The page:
Generative AI work and investment have blossomed in recent months, accelerated by ChatGPT and other LLMs introduced in November and afterwards.
Some might even call what is happening more of an explosion than a blossoming or perhaps a mini-revolution, if not something bigger. Dare we call the trend another technology revolution, or have the cynics completely taken over?
“We are only at the beginning of that [generative AI] revolution and you can never underestimate where you are in the cycle of that revolution. It’s kind of what happened with the internet,” said Yonatan Geifman, founder and CEO of Deci, a startup based in Tel Aviv.
The company, founded more than three years ago, now has 60 workers, with 50 data scientists and others working on deep-learning software out of Israel. A push right now is on to hire sales and marketing staff in North America and Europe to keep up with strong demand, Geifman said in an interview with Fierce Electronics via Teams.
In simple terms, Deci is helping companies build and optimize their AI models faster and with better performance. The company boasts an 80% shorter development process with 30% lower development costs per model on average and a quintupling of inference acceleration with one-fifth the cost.
Some customers and partners on its web site are biggies: Intel, Ring Central, HPE, Adobe, Applied Materials, Sight Diagnostics and more. Deci has raised $55 million from investors thus far.
“Usually, our customers are already working with AI and have a use case they are trying to solve,” he said. Since the recent LLM publicity and craze, startups are showing up in addition to the bigger development houses. “Some are very small companies and sometimes scale is not the main issue but just to make it work with reasonable performance.” Others are larger and have services where they want to add features.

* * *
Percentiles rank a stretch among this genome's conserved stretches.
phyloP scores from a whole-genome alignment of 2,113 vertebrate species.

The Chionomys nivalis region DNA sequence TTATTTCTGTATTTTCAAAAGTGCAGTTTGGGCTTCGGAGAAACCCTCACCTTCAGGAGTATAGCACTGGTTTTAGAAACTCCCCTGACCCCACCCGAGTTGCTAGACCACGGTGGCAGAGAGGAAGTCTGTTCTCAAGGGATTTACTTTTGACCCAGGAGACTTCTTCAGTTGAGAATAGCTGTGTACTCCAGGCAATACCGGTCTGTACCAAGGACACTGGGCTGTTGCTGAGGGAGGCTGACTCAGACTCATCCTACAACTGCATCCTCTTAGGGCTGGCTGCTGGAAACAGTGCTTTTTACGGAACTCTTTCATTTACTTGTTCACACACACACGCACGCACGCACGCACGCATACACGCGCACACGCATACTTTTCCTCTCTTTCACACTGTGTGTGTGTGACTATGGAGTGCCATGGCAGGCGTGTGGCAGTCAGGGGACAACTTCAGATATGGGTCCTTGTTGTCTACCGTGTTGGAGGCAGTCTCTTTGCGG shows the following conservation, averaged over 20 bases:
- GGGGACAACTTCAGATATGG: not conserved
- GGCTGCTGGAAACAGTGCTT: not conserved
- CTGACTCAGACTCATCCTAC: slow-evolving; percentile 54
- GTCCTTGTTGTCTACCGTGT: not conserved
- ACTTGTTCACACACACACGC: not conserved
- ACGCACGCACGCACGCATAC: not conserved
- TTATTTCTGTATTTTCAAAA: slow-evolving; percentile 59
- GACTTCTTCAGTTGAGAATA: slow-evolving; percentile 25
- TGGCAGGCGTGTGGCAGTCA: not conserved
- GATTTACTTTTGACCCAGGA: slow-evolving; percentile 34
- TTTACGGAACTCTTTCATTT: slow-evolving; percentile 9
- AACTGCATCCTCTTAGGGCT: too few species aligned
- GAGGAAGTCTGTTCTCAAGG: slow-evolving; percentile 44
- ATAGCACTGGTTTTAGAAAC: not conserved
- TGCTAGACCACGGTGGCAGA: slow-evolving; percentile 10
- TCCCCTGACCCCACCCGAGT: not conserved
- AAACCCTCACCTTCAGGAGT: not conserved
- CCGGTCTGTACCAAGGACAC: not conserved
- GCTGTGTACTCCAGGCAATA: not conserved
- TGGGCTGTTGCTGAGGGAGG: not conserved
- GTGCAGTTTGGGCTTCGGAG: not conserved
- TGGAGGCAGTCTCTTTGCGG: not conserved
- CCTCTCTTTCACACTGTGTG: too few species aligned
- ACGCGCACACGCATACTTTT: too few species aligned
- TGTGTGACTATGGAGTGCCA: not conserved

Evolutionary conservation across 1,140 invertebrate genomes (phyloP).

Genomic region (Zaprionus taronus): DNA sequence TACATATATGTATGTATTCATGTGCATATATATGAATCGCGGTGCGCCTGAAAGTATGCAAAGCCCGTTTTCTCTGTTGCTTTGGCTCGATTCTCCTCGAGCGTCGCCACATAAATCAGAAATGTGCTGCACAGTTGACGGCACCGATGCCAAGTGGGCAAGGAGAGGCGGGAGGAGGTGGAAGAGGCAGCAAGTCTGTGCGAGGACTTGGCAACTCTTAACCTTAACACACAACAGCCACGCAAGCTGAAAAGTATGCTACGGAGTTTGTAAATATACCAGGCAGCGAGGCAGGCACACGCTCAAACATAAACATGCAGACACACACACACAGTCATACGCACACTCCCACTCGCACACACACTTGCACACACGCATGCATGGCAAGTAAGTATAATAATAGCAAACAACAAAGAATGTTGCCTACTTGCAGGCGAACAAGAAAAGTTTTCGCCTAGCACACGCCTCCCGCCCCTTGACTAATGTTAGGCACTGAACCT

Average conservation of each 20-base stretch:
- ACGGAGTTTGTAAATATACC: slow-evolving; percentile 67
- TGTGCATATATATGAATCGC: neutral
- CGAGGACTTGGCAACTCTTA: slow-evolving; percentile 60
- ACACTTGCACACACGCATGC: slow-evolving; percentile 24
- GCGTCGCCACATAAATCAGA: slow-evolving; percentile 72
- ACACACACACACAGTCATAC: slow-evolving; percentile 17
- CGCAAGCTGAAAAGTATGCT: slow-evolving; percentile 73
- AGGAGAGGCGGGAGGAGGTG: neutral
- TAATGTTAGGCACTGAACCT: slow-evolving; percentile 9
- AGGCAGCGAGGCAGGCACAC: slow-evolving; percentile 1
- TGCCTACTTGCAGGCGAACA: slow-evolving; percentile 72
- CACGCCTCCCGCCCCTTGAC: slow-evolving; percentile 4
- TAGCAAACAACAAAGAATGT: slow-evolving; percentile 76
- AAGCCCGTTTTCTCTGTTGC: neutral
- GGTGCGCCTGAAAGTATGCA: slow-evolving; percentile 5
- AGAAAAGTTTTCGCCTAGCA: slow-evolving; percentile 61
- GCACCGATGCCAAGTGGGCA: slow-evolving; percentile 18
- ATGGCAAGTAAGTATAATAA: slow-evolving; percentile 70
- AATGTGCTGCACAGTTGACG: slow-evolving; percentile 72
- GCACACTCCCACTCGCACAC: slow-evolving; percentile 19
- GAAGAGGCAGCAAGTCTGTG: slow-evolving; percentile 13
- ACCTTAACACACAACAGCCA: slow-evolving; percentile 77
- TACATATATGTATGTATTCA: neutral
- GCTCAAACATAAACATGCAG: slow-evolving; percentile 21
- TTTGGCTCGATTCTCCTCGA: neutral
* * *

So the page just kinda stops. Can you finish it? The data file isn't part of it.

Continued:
Customers may want writing assistance or have image generation needs with image editing and video generation. “There are many, many new apps that are really interesting and creative and we see them starting to take them to production,” Geifman said.
At Deci, the current challenge is to keep up with demand, part of which has come from the dubious macroeconomic climate. “With the impact of tech layoffs, some companies are trying to get as much as they can with smaller teams and when facing that, they prefer to buy infrastructure products compared to something they can do inhouse,” he said.
Competition is very fragmented, he added. While not taking the same approach, Octoml is a potential competitor, he said, but some analysts even put MATLAB and IBM Watson Studio into a similar grouping.
Deci’s subscription pricing starts at $100,000 and is broken into three offerings: standard, professional and enterprise, according to its website. The software Deci produces is AutoNAC, short for Automated Neural Architecture Construction, a proprietary technology that is a Neural Architecture Search algorithm.
A year ago, Deci announced it had achieved “breakthrough deep learning performance” using CPUs instead of the more traditional approach of using GPUs. The company said its AutoNAC automatically generated a new family of models for image classification, called DeciNets, for Intel’s Cascade Lake CPU.
While some ChatGPT competitors have emerged that have given users widely-publicized errors and questionable insights, the future for generative AI looks promising for Deci and, potentially, many competitors. In just one example of the kind of applications that are emerging, Microsoft unveiled on March 6 Dynamics 365 Copilot for Ai-powered assistance across business functions such as sales, services, marketing, operations and supply chain.